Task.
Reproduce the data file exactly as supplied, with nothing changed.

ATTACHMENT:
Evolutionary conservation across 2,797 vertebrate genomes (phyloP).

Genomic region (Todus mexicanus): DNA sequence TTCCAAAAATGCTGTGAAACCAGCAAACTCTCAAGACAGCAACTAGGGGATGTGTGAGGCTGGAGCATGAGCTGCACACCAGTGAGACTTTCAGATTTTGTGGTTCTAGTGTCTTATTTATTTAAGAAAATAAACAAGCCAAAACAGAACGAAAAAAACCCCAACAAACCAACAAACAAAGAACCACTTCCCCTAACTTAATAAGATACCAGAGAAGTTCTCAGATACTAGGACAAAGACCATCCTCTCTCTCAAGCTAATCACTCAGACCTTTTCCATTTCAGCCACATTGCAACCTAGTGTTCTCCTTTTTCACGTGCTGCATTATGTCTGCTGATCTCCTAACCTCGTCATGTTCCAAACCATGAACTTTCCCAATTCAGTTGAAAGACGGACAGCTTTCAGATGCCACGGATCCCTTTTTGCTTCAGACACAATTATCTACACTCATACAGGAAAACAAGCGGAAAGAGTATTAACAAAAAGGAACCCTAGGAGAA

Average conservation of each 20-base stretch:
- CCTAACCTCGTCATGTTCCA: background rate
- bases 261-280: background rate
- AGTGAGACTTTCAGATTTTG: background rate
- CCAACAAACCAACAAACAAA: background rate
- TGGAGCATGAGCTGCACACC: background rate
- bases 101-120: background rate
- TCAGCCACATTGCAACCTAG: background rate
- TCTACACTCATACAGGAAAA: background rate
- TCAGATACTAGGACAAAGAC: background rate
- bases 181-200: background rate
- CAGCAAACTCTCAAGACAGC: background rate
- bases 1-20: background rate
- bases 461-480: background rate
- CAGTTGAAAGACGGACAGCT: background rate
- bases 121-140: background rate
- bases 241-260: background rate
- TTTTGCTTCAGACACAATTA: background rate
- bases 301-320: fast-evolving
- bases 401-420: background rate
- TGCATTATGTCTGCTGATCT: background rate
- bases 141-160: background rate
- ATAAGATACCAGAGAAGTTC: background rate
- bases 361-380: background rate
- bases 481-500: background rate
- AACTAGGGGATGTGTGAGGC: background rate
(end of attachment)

Evolutionary conservation across 2,797 vertebrate genomes (phyloP).

Genomic region (Todus mexicanus): DNA sequence TTCCAAAAATGCTGTGAAACCAGCAAACTCTCAAGACAGCAACTAGGGGATGTGTGAGGCTGGAGCATGAGCTGCACACCAGTGAGACTTTCAGATTTTGTGGTTCTAGTGTCTTATTTATTTAAGAAAATAAACAAGCCAAAACAGAACGAAAAAAACCCCAACAAACCAACAAACAAAGAACCACTTCCCCTAACTTAATAAGATACCAGAGAAGTTCTCAGATACTAGGACAAAGACCATCCTCTCTCTCAAGCTAATCACTCAGACCTTTTCCATTTCAGCCACATTGCAACCTAGTGTTCTCCTTTTTCACGTGCTGCATTATGTCTGCTGATCTCCTAACCTCGTCATGTTCCAAACCATGAACTTTCCCAATTCAGTTGAAAGACGGACAGCTTTCAGATGCCACGGATCCCTTTTTGCTTCAGACACAATTATCTACACTCATACAGGAAAACAAGCGGAAAGAGTATTAACAAAAAGGAACCCTAGGAGAA

Average conservation of each 20-base stretch:
- CCTAACCTCGTCATGTTCCA: background rate
- bases 261-280: background rate
- AGTGAGACTTTCAGATTTTG: background rate
- CCAACAAACCAACAAACAAA: background rate
- TGGAGCATGAGCTGCACACC: background rate
- bases 101-120: background rate
- TCAGCCACATTGCAACCTAG: background rate
- TCTACACTCATACAGGAAAA: background rate
- TCAGATACTAGGACAAAGAC: background rate
- bases 181-200: background rate
- CAGCAAACTCTCAAGACAGC: background rate
- bases 1-20: background rate
- bases 461-480: background rate
- CAGTTGAAAGACGGACAGCT: background rate
- bases 121-140: background rate
- bases 241-260: background rate
- TTTTGCTTCAGACACAATTA: background rate
- bases 301-320: fast-evolving
- bases 401-420: background rate
- TGCATTATGTCTGCTGATCT: background rate
- bases 141-160: background rate
- ATAAGATACCAGAGAAGTTC: background rate
- bases 361-380: background rate
- bases 481-500: background rate
- AACTAGGGGATGTGTGAGGC: background rate